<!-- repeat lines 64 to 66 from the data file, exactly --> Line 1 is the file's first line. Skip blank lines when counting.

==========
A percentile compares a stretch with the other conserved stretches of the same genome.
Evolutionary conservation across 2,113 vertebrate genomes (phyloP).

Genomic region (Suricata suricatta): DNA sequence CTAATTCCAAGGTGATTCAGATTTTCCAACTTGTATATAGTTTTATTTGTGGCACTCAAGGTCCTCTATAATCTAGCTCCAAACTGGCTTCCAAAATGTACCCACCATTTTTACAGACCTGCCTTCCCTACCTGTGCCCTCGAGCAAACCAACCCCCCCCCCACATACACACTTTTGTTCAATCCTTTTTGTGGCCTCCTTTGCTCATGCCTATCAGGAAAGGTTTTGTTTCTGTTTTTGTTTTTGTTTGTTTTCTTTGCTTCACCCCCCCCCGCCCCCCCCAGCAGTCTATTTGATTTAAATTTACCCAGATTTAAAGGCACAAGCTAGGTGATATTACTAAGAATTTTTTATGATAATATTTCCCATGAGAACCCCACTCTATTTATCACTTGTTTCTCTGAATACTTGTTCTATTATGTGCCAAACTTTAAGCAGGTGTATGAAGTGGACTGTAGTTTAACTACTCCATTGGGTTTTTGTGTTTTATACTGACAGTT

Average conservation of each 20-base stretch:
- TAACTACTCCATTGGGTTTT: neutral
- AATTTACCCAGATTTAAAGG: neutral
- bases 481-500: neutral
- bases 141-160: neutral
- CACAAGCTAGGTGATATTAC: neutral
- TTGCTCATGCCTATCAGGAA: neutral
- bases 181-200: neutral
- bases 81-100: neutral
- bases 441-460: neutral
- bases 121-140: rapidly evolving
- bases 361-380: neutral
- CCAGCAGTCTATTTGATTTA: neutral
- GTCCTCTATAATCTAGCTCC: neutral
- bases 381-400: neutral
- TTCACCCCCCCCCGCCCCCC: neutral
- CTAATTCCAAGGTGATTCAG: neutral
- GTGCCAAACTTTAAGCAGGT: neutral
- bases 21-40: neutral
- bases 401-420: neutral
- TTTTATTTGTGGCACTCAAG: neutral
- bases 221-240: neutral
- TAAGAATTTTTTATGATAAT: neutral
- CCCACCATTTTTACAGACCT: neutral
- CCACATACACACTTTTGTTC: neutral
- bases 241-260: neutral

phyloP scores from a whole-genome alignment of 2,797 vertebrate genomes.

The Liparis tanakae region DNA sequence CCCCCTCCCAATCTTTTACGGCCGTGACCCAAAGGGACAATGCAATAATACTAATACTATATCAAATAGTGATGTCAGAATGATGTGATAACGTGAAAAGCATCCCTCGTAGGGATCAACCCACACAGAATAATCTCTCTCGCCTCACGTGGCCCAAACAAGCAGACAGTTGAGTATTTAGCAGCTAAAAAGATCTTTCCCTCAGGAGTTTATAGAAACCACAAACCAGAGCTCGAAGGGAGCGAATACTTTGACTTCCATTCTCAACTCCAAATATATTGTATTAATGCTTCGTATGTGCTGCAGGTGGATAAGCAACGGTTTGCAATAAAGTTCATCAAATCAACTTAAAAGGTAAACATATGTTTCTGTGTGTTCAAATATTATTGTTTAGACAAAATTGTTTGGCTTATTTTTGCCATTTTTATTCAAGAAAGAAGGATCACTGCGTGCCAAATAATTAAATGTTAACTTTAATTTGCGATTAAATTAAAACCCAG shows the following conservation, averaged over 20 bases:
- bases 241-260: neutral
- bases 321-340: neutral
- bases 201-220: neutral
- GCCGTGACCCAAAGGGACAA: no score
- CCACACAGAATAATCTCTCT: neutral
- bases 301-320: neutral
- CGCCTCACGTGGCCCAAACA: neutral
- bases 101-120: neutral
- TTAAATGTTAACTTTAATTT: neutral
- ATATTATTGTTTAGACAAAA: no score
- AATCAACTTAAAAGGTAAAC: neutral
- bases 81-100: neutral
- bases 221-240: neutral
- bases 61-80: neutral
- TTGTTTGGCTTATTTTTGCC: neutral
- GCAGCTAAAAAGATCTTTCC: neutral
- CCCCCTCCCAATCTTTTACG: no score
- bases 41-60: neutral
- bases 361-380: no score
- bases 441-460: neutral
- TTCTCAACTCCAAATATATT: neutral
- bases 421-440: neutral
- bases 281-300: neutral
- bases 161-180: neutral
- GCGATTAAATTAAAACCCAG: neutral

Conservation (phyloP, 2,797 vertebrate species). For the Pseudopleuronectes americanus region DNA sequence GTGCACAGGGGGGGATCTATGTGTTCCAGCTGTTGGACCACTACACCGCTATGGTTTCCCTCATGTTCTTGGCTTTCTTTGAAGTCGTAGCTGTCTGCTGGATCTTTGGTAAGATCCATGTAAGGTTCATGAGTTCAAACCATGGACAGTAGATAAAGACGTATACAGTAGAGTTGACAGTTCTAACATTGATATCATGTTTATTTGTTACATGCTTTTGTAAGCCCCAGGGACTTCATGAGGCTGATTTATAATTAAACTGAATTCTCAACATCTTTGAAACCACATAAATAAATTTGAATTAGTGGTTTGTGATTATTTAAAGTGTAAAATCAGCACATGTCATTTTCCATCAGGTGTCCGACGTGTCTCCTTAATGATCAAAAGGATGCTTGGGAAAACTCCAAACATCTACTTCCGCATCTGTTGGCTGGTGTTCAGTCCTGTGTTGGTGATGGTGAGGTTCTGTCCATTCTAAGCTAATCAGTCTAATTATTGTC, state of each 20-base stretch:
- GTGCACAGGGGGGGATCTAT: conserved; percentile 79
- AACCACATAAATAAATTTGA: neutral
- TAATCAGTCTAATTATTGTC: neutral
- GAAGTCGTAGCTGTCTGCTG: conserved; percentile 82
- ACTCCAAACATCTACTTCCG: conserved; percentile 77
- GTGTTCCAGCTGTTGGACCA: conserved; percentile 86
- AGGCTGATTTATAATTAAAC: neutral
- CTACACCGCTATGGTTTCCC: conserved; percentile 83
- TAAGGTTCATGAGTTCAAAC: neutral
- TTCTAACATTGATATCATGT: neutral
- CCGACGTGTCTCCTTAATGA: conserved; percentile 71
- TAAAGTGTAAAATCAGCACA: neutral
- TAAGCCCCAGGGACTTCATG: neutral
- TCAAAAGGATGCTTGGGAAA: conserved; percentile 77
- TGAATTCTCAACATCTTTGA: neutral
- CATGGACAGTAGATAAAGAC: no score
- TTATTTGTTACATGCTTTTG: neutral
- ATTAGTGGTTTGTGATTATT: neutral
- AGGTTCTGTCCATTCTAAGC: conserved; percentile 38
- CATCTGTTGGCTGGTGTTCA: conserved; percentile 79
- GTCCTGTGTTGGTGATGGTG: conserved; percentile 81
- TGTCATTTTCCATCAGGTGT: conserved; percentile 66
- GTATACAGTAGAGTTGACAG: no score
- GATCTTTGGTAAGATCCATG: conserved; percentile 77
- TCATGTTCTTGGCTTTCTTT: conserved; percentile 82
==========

- AGGCTGATTTATAATTAAAC: neutral
- CTACACCGCTATGGTTTCCC: conserved; percentile 83
- TAAGGTTCATGAGTTCAAAC: neutral